The Master Builder builds houses with roof trusses that are barely attached, in a coastal area susceptible to hurricanes.
The Master Builder builds houses with stucco that was mixed with too much water and not enough cement. No control joints around windows, so that it’s susceptible to cracking. The Master Builder doesn’t know that stucco is a porous material that water penetrates; the Master Builder doesn’t provide a way for the water to get out of the cavity between the exterior walls and the interior walls.
The Master Builder builds lagoons with tops that are too low, and bottoms that are too high, by one and two FEET. (I wouldn’t have believed that it was possible to build something one and two FEET off in elevation in such a flat area, unless I’d seen it for myself.)
The Master Builder doesn’t use resource-loaded construction schedules that have been routinely used in the construction industry for more than 50 YEARS. (Allison Tucker, CPM (Critical Path Method) scheduling has been around since WWII, and is widely used in the construction industry. Don’t show your ignorance by waving a copy of Pulte’s Lagoon Action Plan and yelling “the critical path is in here”. There’s NOTHING that even REMOTELY resembles a critical path in that document.)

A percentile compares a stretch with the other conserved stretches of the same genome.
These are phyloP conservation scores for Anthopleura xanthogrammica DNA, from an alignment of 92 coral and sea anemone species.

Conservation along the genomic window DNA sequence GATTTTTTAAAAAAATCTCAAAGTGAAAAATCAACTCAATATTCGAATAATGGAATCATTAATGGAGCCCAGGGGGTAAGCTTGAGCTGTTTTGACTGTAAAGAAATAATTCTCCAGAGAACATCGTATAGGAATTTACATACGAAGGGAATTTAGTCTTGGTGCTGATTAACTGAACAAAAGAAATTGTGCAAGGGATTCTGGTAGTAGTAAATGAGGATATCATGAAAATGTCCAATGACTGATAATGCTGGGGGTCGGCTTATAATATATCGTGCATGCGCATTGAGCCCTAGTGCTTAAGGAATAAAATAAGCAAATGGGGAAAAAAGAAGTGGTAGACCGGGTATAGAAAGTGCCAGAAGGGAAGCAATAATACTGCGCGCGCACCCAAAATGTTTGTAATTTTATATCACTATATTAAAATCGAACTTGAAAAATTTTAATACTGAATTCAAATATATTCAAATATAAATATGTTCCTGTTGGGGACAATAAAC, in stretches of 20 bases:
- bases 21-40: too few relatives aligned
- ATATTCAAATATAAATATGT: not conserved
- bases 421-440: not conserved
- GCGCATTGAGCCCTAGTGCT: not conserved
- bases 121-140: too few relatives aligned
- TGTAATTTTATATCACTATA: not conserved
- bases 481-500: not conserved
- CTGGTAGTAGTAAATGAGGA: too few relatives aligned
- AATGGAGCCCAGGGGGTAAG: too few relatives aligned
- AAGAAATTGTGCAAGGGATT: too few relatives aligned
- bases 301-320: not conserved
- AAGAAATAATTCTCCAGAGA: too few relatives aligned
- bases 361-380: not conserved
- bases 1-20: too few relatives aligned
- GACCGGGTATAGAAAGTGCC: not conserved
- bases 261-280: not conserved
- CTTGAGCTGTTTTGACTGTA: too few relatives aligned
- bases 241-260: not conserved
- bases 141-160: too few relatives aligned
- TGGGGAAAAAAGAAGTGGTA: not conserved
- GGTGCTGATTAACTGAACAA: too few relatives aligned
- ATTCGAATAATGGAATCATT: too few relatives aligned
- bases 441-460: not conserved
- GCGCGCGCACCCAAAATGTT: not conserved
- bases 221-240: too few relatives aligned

Some master builder!
And, then there’s how the Master Builder treats their customers. So what that the roof trusses are barely attached, and your roof blows off during a hurricane? So what that the stucco isn’t mixed right and isn’t applied right, and there's mold from the water trapped in the cavity between your exterior walls and your interior walls? So what that the lagoons are built 1 and 2 FEET off in elevation and there are birds walking around and plants growing in the middle of your lagoon? So what if we don't finish on schedule? You bought it—it’s YOUR problem.